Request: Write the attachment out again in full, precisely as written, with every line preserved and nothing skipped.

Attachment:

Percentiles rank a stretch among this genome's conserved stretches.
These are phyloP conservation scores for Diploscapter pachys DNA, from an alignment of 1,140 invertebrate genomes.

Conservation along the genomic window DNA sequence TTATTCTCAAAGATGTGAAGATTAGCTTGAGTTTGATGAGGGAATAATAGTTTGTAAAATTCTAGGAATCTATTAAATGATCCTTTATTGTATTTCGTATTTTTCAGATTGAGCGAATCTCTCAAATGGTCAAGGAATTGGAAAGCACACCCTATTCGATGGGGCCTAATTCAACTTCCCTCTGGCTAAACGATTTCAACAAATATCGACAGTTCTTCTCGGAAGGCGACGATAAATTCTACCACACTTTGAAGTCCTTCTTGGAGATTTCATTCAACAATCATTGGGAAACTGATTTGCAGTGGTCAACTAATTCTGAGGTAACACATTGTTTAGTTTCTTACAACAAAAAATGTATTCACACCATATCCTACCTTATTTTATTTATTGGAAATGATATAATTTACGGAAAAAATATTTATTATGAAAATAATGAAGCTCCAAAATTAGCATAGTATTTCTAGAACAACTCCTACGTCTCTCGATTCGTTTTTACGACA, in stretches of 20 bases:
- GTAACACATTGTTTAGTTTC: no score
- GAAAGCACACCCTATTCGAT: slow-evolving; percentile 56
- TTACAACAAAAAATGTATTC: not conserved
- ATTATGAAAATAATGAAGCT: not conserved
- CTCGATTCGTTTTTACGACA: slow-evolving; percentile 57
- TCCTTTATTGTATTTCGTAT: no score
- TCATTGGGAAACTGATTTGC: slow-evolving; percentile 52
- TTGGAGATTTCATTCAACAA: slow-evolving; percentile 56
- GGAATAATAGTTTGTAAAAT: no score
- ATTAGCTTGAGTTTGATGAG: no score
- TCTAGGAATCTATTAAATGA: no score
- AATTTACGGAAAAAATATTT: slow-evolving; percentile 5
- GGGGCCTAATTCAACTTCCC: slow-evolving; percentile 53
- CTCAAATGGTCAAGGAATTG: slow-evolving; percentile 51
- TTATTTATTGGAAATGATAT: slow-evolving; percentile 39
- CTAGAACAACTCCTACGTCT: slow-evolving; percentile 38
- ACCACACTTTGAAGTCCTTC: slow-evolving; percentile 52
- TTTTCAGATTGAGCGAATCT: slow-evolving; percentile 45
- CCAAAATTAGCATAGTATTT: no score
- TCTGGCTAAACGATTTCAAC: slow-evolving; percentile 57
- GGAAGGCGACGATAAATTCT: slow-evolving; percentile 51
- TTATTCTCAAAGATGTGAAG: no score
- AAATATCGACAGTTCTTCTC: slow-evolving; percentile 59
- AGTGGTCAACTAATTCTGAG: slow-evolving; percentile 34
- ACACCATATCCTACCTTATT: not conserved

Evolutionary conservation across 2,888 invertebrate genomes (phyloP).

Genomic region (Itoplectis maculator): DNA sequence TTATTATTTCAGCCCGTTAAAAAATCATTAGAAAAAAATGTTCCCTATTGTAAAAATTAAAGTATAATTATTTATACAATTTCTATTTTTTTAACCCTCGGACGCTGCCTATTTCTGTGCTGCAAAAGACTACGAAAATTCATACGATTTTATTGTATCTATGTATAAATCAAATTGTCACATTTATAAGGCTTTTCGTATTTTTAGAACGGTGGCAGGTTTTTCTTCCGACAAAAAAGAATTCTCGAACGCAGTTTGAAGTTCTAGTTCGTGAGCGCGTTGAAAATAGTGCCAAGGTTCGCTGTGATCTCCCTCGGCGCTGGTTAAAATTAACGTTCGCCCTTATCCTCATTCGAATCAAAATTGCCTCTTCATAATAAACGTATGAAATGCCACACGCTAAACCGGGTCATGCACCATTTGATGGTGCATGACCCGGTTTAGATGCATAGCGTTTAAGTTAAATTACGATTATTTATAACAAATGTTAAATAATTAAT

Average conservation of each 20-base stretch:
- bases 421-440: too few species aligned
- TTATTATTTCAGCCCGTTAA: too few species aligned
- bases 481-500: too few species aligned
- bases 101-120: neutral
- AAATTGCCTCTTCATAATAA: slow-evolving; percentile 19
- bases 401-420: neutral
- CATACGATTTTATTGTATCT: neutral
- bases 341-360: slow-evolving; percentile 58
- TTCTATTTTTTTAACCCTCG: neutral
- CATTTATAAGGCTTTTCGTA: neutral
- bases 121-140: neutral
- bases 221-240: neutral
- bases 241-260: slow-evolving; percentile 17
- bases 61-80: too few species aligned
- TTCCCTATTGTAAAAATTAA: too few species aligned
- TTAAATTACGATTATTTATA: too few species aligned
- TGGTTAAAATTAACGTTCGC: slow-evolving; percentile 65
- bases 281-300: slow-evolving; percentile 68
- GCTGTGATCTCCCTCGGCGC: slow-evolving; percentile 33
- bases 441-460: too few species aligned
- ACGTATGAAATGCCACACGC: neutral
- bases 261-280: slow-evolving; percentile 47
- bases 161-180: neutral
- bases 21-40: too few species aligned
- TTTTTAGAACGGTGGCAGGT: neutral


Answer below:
Percentiles rank a stretch among this genome's conserved stretches.
These are phyloP conservation scores for Diploscapter pachys DNA, from an alignment of 1,140 invertebrate genomes.

Conservation along the genomic window DNA sequence TTATTCTCAAAGATGTGAAGATTAGCTTGAGTTTGATGAGGGAATAATAGTTTGTAAAATTCTAGGAATCTATTAAATGATCCTTTATTGTATTTCGTATTTTTCAGATTGAGCGAATCTCTCAAATGGTCAAGGAATTGGAAAGCACACCCTATTCGATGGGGCCTAATTCAACTTCCCTCTGGCTAAACGATTTCAACAAATATCGACAGTTCTTCTCGGAAGGCGACGATAAATTCTACCACACTTTGAAGTCCTTCTTGGAGATTTCATTCAACAATCATTGGGAAACTGATTTGCAGTGGTCAACTAATTCTGAGGTAACACATTGTTTAGTTTCTTACAACAAAAAATGTATTCACACCATATCCTACCTTATTTTATTTATTGGAAATGATATAATTTACGGAAAAAATATTTATTATGAAAATAATGAAGCTCCAAAATTAGCATAGTATTTCTAGAACAACTCCTACGTCTCTCGATTCGTTTTTACGACA, in stretches of 20 bases:
- GTAACACATTGTTTAGTTTC: no score
- GAAAGCACACCCTATTCGAT: slow-evolving; percentile 56
- TTACAACAAAAAATGTATTC: not conserved
- ATTATGAAAATAATGAAGCT: not conserved
- CTCGATTCGTTTTTACGACA: slow-evolving; percentile 57
- TCCTTTATTGTATTTCGTAT: no score
- TCATTGGGAAACTGATTTGC: slow-evolving; percentile 52
- TTGGAGATTTCATTCAACAA: slow-evolving; percentile 56
- GGAATAATAGTTTGTAAAAT: no score
- ATTAGCTTGAGTTTGATGAG: no score
- TCTAGGAATCTATTAAATGA: no score
- AATTTACGGAAAAAATATTT: slow-evolving; percentile 5
- GGGGCCTAATTCAACTTCCC: slow-evolving; percentile 53
- CTCAAATGGTCAAGGAATTG: slow-evolving; percentile 51
- TTATTTATTGGAAATGATAT: slow-evolving; percentile 39
- CTAGAACAACTCCTACGTCT: slow-evolving; percentile 38
- ACCACACTTTGAAGTCCTTC: slow-evolving; percentile 52
- TTTTCAGATTGAGCGAATCT: slow-evolving; percentile 45
- CCAAAATTAGCATAGTATTT: no score
- TCTGGCTAAACGATTTCAAC: slow-evolving; percentile 57
- GGAAGGCGACGATAAATTCT: slow-evolving; percentile 51
- TTATTCTCAAAGATGTGAAG: no score
- AAATATCGACAGTTCTTCTC: slow-evolving; percentile 59
- AGTGGTCAACTAATTCTGAG: slow-evolving; percentile 34
- ACACCATATCCTACCTTATT: not conserved

Evolutionary conservation across 2,888 invertebrate genomes (phyloP).

Genomic region (Itoplectis maculator): DNA sequence TTATTATTTCAGCCCGTTAAAAAATCATTAGAAAAAAATGTTCCCTATTGTAAAAATTAAAGTATAATTATTTATACAATTTCTATTTTTTTAACCCTCGGACGCTGCCTATTTCTGTGCTGCAAAAGACTACGAAAATTCATACGATTTTATTGTATCTATGTATAAATCAAATTGTCACATTTATAAGGCTTTTCGTATTTTTAGAACGGTGGCAGGTTTTTCTTCCGACAAAAAAGAATTCTCGAACGCAGTTTGAAGTTCTAGTTCGTGAGCGCGTTGAAAATAGTGCCAAGGTTCGCTGTGATCTCCCTCGGCGCTGGTTAAAATTAACGTTCGCCCTTATCCTCATTCGAATCAAAATTGCCTCTTCATAATAAACGTATGAAATGCCACACGCTAAACCGGGTCATGCACCATTTGATGGTGCATGACCCGGTTTAGATGCATAGCGTTTAAGTTAAATTACGATTATTTATAACAAATGTTAAATAATTAAT

Average conservation of each 20-base stretch:
- bases 421-440: too few species aligned
- TTATTATTTCAGCCCGTTAA: too few species aligned
- bases 481-500: too few species aligned
- bases 101-120: neutral
- AAATTGCCTCTTCATAATAA: slow-evolving; percentile 19
- bases 401-420: neutral
- CATACGATTTTATTGTATCT: neutral
- bases 341-360: slow-evolving; percentile 58
- TTCTATTTTTTTAACCCTCG: neutral
- CATTTATAAGGCTTTTCGTA: neutral
- bases 121-140: neutral
- bases 221-240: neutral
- bases 241-260: slow-evolving; percentile 17
- bases 61-80: too few species aligned
- TTCCCTATTGTAAAAATTAA: too few species aligned
- TTAAATTACGATTATTTATA: too few species aligned
- TGGTTAAAATTAACGTTCGC: slow-evolving; percentile 65
- bases 281-300: slow-evolving; percentile 68
- GCTGTGATCTCCCTCGGCGC: slow-evolving; percentile 33
- bases 441-460: too few species aligned
- ACGTATGAAATGCCACACGC: neutral
- bases 261-280: slow-evolving; percentile 47
- bases 161-180: neutral
- bases 21-40: too few species aligned
- TTTTTAGAACGGTGGCAGGT: neutral